The following examples describe the preparation of two-stage latexes for use in paint formulations that contain no volatile organic compounds; the paint formulations containing the latexes; the preparation of comparative latexes and paint formulations containing the comparative latexes; the procedures for testing the paint formulations for the properties of low temperature film formation, block resistance, and scrubability: and comparisons of the test results between the inventive examples and the comparative examples.
Composition of Paint Screening Formulations
: Films (6 mil) (1 mil = 25 microns) were cast over leneta 3-B Opacity charts and allowed to dry at constant temperature and humidity (22°C and 40-60% relative humidity) for 1, 2, 3 and 7 days. Two pieces of the coated charts were placed face-to-face and subjected to 0.070 kg/cm² (1 psi) pressure for 1 day at a constant temperature of 22°C and 40-60% relative humidity. An additional two pieces of the chart were subjected to 0.070 kg/cm² (1 psi) in a 35°C oven for 30 minutes. Blocking resistance is determined visually when the panels were pulled apart with manual force and rated as follows:
Low Temperature Film Formation
|Blocking Resistance |
|Numerical Rating ||Type of Separation |
|10 ||no tack |
|9 ||trace tack |
|8 ||very slight tack |
|7 ||very slight to slight tack |
|6 ||slight tack |
|5 ||moderate tack |
|4 ||very tacky |
|3 ||film ruptures 5-25% when pulled apart |
|2 ||film ruptures 25-50% when pulled apart |
|1 ||film ruptures 50-75% when pulled apart |
|0 ||film ruptures 75-100% when pulled apart |
: The paint was conditioned in a 2°- 5°C refrigerator for 1 hour, and a 3 mil film of the paint then applied over a 19 BR leneta chart. The film was allowed to dry overnight at 2° - 5°C and visually examined for signs of cracking. A paint was deemed to form film acceptably when no difference could be seen between the film applied at 5°C and a film applied at room temperature (22°C).
Abrasion Resistance (Scrubability)
: A test scrub panel was prepared by drawing down a 3 mil film of paint on a leneta chart and allowing the paint to dry for 48 hours. The dried chart was affixed to a glass panel and put into a scrub machine equipped with a scrub brush and a basin for holding the test panel. The brush was prepared by immersing it in plain water for 15 minutes and in a scrubbing solution of 20% abrasive soap (Lava®) for 1/2 hour. The brush was placed in the machine holder and the test scrub panel was put under the brush. The scrub machine was started and the panel kept wet with the scrubbing solution. The number of strokes to the point at which 1/2" of black chart shows through the test panel was recorded.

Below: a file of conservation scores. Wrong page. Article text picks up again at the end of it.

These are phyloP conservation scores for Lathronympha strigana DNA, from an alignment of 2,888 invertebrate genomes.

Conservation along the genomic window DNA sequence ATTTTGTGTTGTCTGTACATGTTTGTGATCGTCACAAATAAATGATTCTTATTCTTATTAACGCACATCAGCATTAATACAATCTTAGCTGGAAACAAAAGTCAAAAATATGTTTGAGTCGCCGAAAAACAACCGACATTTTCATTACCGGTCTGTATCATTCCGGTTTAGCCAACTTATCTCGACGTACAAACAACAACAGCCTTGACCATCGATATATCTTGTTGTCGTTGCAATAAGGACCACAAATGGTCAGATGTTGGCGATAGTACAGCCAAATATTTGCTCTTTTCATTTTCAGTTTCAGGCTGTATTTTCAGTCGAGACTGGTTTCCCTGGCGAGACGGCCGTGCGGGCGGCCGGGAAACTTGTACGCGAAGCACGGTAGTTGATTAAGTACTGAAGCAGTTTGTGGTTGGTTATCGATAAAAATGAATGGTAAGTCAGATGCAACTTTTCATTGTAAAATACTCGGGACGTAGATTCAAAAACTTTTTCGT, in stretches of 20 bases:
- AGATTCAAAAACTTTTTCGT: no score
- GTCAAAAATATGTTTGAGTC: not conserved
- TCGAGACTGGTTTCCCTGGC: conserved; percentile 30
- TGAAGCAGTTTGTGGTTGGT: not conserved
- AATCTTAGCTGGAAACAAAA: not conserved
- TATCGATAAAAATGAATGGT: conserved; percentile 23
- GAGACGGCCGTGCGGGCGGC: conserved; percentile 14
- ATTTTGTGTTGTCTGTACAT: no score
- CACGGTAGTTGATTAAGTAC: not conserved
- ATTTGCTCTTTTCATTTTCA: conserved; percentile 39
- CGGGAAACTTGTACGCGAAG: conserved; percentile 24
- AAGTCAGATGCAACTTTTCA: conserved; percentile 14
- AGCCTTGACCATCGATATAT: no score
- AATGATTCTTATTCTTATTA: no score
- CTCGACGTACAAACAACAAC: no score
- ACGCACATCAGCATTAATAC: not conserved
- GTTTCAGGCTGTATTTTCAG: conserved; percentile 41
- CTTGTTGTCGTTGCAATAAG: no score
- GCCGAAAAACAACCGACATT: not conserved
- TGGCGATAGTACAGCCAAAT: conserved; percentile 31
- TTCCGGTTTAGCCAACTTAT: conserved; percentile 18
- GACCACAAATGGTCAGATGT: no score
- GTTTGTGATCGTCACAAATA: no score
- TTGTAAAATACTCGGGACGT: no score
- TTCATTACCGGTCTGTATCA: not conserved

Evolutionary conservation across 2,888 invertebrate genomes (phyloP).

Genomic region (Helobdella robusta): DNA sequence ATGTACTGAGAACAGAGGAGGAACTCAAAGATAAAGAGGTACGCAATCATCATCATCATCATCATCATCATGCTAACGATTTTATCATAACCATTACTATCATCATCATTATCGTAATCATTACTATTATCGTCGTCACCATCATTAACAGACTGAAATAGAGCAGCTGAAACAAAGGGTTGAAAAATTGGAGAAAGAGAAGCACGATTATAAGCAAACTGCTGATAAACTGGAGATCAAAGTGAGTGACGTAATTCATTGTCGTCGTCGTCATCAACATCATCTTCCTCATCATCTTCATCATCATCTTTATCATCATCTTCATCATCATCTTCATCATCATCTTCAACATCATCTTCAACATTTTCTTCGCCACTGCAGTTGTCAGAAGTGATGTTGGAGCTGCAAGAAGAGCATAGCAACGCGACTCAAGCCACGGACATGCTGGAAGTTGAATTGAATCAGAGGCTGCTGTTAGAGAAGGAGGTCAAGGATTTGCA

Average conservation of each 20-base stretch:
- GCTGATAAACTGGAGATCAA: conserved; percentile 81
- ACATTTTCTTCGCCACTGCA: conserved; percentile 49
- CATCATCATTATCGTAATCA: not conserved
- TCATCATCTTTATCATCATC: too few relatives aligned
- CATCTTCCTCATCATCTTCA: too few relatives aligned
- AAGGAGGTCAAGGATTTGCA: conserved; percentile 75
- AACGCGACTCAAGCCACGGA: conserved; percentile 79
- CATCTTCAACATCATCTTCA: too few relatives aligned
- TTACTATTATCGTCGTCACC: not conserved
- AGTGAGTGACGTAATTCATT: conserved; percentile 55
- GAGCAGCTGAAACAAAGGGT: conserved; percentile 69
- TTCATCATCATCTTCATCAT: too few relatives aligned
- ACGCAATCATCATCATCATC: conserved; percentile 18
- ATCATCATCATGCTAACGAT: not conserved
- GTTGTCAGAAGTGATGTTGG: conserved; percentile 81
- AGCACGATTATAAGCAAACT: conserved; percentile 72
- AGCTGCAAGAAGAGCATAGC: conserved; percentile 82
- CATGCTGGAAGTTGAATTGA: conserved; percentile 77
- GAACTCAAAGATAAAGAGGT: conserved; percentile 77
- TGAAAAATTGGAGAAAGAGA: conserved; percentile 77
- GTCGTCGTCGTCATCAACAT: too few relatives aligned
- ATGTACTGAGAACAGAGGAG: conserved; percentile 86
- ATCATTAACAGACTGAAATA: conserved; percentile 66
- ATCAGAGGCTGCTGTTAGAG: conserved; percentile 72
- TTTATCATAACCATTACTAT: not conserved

: Scrub panels were prepared by drawing down a semi-gloss alkyd base (chosen as being the most difficult test for wet adhesion) into a 3 mil film onto a leneta chart. The charts were aged at least one week at room temperature. The test latexes were then drawn down into a 3 mil film onto the aged alkyd surface and allowed to dry for 48 hours. The dried charts were affixed to glass panels and put into the scrub machine equipped with a scrub brush and a basin for holding the test panel. The brush was conditioned by immersing it in warm water for 30 minutes and then placed in the machine holder. The test panel was placed in the basin under the brush and 200 gm of warm (50°C) water were added to the basin. The scrub machine was started and run for 400 strokes. If the coating remained intact, 8 gm of a dry abrasive (Ajax®) were placed under the brush and the machine run for another 100 strokes. The last step was repeated until the coating failed, that is, when the test paint stripped from the alkyd base. The number of strokes to failure was recorded.
It should be noted that pigments or fillers present in the paint formulation result in hardness in the deposited paint film. The relationship between hardness of the film and the amount of pigment is represented by the pigment volume concentration (PVC), which is the fractional volume of pigment in a unit volume of resin. Thus, low PVC coaings compositions contain relatively low levels of pigment, and high PVC coating compositions contain high levels of pigment. In low PVC paints, the hardness of the coating is determined mainly by the Tg of the latex. In high PVC paints, extender pigments mainly determine the coating hardness. Latexes in low PVC paints require more coalescing aid than high PVC paints for film-formation and the development of ultimate hardness. If in these systems, the amount of film formation assistant is reduced, the film characteristics and durability of the paint are drastically reduced.
The following are the paint formulations used to test the multistage latexes.
Example I: Two-Stage All-Acrylic Latexes (Soft 1st Stage/Hard 2nd Stage)
The following examples describe the preparation, composition and properties of various two-stage latexes. The particle sizes of the latexes were determined by a BI-90 particle size analyzer (from Brookhaven Instruments).
A series of two-stage all-acrylic (methyl methacrylate/butyl acrylate/methacrylic acid) latexes containing a standard wet adhesion monomer, DV 2422 (a product of Rhone Poulenc) using an anionic surfactant, Alipal® EP-110 (a product of Rhone Poulenc), and a nonionic surfactant, Igepal® CA-897 (a product of Rhone Poulenc) were prepared according to the following procedure. The ingredients for one of the latexes that were prepared were as follows. The concentration is reported in parts per hundred monomer.
|Initial Charge |
|Compound ||Grams ||Concentration in pphm |
|Water ||395.97 ||55.3 |
|Alipal EP-110 ||6.0 ||0.84 |
|Drew L-475 ||0.3 ||0.04 |